In my previous post about 8 genealogical resources you might not be thinking of, I kind of dismissed the idea of using your local public library and told you to head to the local university library instead. I decided that wasn’t completely fair, since some public libraries do have a wealth of local history (particularly if there’s no established historical society in your area) and often the city’s depository for historical materials is tied to the public library.
In fact, a few years ago I spent a day at the Marin County Free Library, located in the Marin County Civic Center in San Rafael. If you haven’t been there, it’s just a short drive and a quick exit off the highway when you’re coming to/from San Francisco and the building itself is an absolute gem, designed by Frank Lloyd Wright and lovingly kept up. It does house a number of working city offices, but you can wander the building, eat at their lovely cafeteria, and check out the displays on local history.
My favorite part of the building, though, is the free library on the 4th floor. In addition to being the quaint book haven that you’d expect a public library to be, they also have a special California Room with a wonderful collection of resources (particularly local to the area), which is staffed by librarians, historians, and volunteers who are happy to help you with whatever you’re looking for.
If you are planning to visit a public library to do genealogical work, I would encourage you to do these 5 things before you visit:
- Be sure to purchase and bring a lightweight laptop and portable scanner. I know I’ve already harped on this quite a bit, but if the library you visit has special historical articles, it’s very likely that you won’t be allowed to check them out. You can always make photocopies (if they’re allowed), but a photocopy isn’t nearly the quality you’re going to want if this is something you’ll want for your permanent family collection and if they have photographs on hand you’re going to want to be able to scan the best image you can get in the shortest amount of time.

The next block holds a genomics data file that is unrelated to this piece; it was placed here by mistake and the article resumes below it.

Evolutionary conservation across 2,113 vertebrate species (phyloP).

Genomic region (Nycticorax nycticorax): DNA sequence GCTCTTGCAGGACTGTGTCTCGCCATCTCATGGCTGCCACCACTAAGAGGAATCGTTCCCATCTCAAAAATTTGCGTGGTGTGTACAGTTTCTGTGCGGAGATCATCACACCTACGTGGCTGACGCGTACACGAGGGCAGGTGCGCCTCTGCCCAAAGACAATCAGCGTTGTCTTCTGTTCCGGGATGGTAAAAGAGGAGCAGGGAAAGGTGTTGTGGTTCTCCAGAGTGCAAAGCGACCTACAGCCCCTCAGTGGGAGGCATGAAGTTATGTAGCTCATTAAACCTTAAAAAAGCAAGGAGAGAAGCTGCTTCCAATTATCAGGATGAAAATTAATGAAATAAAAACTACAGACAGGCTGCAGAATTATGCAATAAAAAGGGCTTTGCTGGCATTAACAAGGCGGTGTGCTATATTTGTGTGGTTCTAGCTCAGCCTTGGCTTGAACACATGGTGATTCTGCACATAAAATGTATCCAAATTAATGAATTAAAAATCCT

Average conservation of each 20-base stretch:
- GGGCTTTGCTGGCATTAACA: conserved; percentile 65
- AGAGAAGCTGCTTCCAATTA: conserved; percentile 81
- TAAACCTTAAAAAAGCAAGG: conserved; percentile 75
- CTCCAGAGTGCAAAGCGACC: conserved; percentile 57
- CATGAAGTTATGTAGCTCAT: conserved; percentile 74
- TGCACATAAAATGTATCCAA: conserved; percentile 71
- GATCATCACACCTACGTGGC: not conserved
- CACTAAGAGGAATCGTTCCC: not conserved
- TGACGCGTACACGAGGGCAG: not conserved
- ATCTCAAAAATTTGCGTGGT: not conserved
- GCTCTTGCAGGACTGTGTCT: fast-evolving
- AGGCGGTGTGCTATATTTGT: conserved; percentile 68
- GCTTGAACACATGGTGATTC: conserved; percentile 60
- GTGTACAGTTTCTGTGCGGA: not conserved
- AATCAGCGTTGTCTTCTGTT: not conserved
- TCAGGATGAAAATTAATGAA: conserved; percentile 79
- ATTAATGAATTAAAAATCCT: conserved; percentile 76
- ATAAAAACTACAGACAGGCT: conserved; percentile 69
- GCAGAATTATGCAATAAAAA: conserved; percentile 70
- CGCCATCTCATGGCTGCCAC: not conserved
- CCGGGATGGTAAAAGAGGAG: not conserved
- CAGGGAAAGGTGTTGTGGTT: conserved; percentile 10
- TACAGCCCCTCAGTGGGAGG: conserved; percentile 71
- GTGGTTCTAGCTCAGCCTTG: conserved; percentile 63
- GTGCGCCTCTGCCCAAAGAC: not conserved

- Pick 3-5 questions you want answered before you go. Showing up and saying, “Do you have anything about the Jones family?” isn’t going to be as helpful as saying, “My grandfather was Elliot Jones and I’m looking for anything you have related to his stint on the city council.”
- If there are particular materials that you’re interested in and you know they have them in the collection, call them a day or two before you visit and let them know that you’re coming and you’re interested in seeing this particular thing. Sometimes the local archives are in a special place and letting them know you’re coming gives them a head start on pulling them out and may also inspire them to grab a few more related things you don’t know you’re interested in.
- Take an index card with your contact information and the things that you are interested in researching. Ask them to contact you if they think of other materials after your visit. You can also ask to be added to any kind of newsletter that they send out. Librarians are great about keeping that kind of stuff at hand.
- Consider making a donation. If you have items in your possession that pertain to local history, take them along and offer them up to help build their collection. Usually they’re perfectly happy to take a photocopy instead of demanding the original, particularly if you have written family histories or letters that are relevant to the area.
I spent about 5 hours at the library on this trip to California while my sweet husband took the kids to a children’s museum and kept them busy. I was able to scan articles, photographs, business documents, community newsletters, and other bits of ephemera that they had on file. I admit that I’m a little spoiled, because the Quan family has deep roots in San Rafael so they had a few folders for me to sift through without having to do much work on my own, but I did spend the last hour browsing through their amazing collection of California histories. I couldn’t check anything out, since I live in Salt Lake City, but I was able to write down a long list of titles and authors so I could add them to the books I plan on tracking down now that I’m home.
I also made great connections with the wonderful people who manage the California Room and they’ve emailed me a few more resources since I’ve been home, so I now know that I have more helping hands in my “genealogy tribe” in case I hit a stumbling block on this journey.
Have you ever used a public library to find information on your family history?